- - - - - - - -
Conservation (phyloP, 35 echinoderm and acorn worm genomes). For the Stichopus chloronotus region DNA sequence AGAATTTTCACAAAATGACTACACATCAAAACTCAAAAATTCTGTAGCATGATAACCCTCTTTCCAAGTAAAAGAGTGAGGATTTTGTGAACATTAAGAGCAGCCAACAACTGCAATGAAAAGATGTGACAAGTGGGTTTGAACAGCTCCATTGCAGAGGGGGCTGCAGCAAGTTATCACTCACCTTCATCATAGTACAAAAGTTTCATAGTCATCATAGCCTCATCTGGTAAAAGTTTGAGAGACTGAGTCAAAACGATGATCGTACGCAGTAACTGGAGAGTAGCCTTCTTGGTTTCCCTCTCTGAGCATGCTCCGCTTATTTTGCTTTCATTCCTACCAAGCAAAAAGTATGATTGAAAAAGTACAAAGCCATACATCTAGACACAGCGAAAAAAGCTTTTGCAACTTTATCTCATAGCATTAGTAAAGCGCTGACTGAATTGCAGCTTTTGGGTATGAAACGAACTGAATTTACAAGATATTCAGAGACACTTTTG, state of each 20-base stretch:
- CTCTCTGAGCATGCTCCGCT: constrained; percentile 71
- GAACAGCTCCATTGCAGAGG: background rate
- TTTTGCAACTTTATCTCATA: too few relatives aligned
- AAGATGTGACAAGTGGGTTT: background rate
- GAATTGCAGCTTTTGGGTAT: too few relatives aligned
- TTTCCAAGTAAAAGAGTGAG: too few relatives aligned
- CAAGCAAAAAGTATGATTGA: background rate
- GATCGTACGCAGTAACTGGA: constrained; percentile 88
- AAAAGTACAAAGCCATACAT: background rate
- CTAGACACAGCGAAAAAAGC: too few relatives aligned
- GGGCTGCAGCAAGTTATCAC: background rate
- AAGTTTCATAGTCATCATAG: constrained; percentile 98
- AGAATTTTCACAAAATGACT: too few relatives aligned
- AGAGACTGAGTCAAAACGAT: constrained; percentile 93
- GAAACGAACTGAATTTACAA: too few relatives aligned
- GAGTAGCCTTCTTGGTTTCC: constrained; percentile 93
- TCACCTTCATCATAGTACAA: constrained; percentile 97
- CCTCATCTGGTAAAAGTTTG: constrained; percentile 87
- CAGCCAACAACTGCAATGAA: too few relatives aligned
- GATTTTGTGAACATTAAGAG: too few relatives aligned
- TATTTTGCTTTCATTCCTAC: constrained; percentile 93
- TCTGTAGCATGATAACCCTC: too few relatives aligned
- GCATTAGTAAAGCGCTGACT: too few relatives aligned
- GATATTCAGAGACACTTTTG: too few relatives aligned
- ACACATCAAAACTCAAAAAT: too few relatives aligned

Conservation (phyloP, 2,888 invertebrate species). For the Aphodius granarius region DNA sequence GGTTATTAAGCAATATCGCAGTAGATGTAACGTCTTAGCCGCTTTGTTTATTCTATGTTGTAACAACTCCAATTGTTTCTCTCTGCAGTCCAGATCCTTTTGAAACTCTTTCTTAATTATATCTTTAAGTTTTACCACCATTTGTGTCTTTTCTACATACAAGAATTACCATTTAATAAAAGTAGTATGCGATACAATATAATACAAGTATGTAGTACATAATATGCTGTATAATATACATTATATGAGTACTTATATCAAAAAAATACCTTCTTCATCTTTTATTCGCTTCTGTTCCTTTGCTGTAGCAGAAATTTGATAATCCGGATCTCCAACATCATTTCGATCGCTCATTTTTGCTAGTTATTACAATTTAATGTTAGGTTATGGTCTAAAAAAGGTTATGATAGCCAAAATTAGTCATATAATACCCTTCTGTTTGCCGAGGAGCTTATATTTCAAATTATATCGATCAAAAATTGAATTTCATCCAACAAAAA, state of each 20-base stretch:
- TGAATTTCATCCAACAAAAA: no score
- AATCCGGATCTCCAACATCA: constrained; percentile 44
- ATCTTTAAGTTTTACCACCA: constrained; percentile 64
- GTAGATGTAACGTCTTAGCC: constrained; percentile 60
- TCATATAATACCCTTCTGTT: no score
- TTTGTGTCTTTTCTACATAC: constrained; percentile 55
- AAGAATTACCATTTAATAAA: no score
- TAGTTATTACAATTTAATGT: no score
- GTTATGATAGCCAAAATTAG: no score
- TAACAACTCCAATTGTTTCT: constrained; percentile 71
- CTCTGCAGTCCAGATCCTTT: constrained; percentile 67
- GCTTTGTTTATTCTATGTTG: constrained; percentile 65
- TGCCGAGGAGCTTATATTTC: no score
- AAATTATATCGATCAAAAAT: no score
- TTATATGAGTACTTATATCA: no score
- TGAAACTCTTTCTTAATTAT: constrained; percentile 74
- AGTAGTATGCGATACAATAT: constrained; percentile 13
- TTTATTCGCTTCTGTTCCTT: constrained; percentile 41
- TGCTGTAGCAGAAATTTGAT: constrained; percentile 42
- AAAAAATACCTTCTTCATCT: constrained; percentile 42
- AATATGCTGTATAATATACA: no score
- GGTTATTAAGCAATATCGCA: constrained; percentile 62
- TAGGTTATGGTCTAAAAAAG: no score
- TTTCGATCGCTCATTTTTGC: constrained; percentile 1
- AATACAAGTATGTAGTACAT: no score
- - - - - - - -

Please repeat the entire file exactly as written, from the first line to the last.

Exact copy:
Conservation (phyloP, 35 echinoderm and acorn worm genomes). For the Stichopus chloronotus region DNA sequence AGAATTTTCACAAAATGACTACACATCAAAACTCAAAAATTCTGTAGCATGATAACCCTCTTTCCAAGTAAAAGAGTGAGGATTTTGTGAACATTAAGAGCAGCCAACAACTGCAATGAAAAGATGTGACAAGTGGGTTTGAACAGCTCCATTGCAGAGGGGGCTGCAGCAAGTTATCACTCACCTTCATCATAGTACAAAAGTTTCATAGTCATCATAGCCTCATCTGGTAAAAGTTTGAGAGACTGAGTCAAAACGATGATCGTACGCAGTAACTGGAGAGTAGCCTTCTTGGTTTCCCTCTCTGAGCATGCTCCGCTTATTTTGCTTTCATTCCTACCAAGCAAAAAGTATGATTGAAAAAGTACAAAGCCATACATCTAGACACAGCGAAAAAAGCTTTTGCAACTTTATCTCATAGCATTAGTAAAGCGCTGACTGAATTGCAGCTTTTGGGTATGAAACGAACTGAATTTACAAGATATTCAGAGACACTTTTG, state of each 20-base stretch:
- CTCTCTGAGCATGCTCCGCT: constrained; percentile 71
- GAACAGCTCCATTGCAGAGG: background rate
- TTTTGCAACTTTATCTCATA: too few relatives aligned
- AAGATGTGACAAGTGGGTTT: background rate
- GAATTGCAGCTTTTGGGTAT: too few relatives aligned
- TTTCCAAGTAAAAGAGTGAG: too few relatives aligned
- CAAGCAAAAAGTATGATTGA: background rate
- GATCGTACGCAGTAACTGGA: constrained; percentile 88
- AAAAGTACAAAGCCATACAT: background rate
- CTAGACACAGCGAAAAAAGC: too few relatives aligned
- GGGCTGCAGCAAGTTATCAC: background rate
- AAGTTTCATAGTCATCATAG: constrained; percentile 98
- AGAATTTTCACAAAATGACT: too few relatives aligned
- AGAGACTGAGTCAAAACGAT: constrained; percentile 93
- GAAACGAACTGAATTTACAA: too few relatives aligned
- GAGTAGCCTTCTTGGTTTCC: constrained; percentile 93
- TCACCTTCATCATAGTACAA: constrained; percentile 97
- CCTCATCTGGTAAAAGTTTG: constrained; percentile 87
- CAGCCAACAACTGCAATGAA: too few relatives aligned
- GATTTTGTGAACATTAAGAG: too few relatives aligned
- TATTTTGCTTTCATTCCTAC: constrained; percentile 93
- TCTGTAGCATGATAACCCTC: too few relatives aligned
- GCATTAGTAAAGCGCTGACT: too few relatives aligned
- GATATTCAGAGACACTTTTG: too few relatives aligned
- ACACATCAAAACTCAAAAAT: too few relatives aligned

Conservation (phyloP, 2,888 invertebrate species). For the Aphodius granarius region DNA sequence GGTTATTAAGCAATATCGCAGTAGATGTAACGTCTTAGCCGCTTTGTTTATTCTATGTTGTAACAACTCCAATTGTTTCTCTCTGCAGTCCAGATCCTTTTGAAACTCTTTCTTAATTATATCTTTAAGTTTTACCACCATTTGTGTCTTTTCTACATACAAGAATTACCATTTAATAAAAGTAGTATGCGATACAATATAATACAAGTATGTAGTACATAATATGCTGTATAATATACATTATATGAGTACTTATATCAAAAAAATACCTTCTTCATCTTTTATTCGCTTCTGTTCCTTTGCTGTAGCAGAAATTTGATAATCCGGATCTCCAACATCATTTCGATCGCTCATTTTTGCTAGTTATTACAATTTAATGTTAGGTTATGGTCTAAAAAAGGTTATGATAGCCAAAATTAGTCATATAATACCCTTCTGTTTGCCGAGGAGCTTATATTTCAAATTATATCGATCAAAAATTGAATTTCATCCAACAAAAA, state of each 20-base stretch:
- TGAATTTCATCCAACAAAAA: no score
- AATCCGGATCTCCAACATCA: constrained; percentile 44
- ATCTTTAAGTTTTACCACCA: constrained; percentile 64
- GTAGATGTAACGTCTTAGCC: constrained; percentile 60
- TCATATAATACCCTTCTGTT: no score
- TTTGTGTCTTTTCTACATAC: constrained; percentile 55
- AAGAATTACCATTTAATAAA: no score
- TAGTTATTACAATTTAATGT: no score
- GTTATGATAGCCAAAATTAG: no score
- TAACAACTCCAATTGTTTCT: constrained; percentile 71
- CTCTGCAGTCCAGATCCTTT: constrained; percentile 67
- GCTTTGTTTATTCTATGTTG: constrained; percentile 65
- TGCCGAGGAGCTTATATTTC: no score
- AAATTATATCGATCAAAAAT: no score
- TTATATGAGTACTTATATCA: no score
- TGAAACTCTTTCTTAATTAT: constrained; percentile 74
- AGTAGTATGCGATACAATAT: constrained; percentile 13
- TTTATTCGCTTCTGTTCCTT: constrained; percentile 41
- TGCTGTAGCAGAAATTTGAT: constrained; percentile 42
- AAAAAATACCTTCTTCATCT: constrained; percentile 42
- AATATGCTGTATAATATACA: no score
- GGTTATTAAGCAATATCGCA: constrained; percentile 62
- TAGGTTATGGTCTAAAAAAG: no score
- TTTCGATCGCTCATTTTTGC: constrained; percentile 1
- AATACAAGTATGTAGTACAT: no score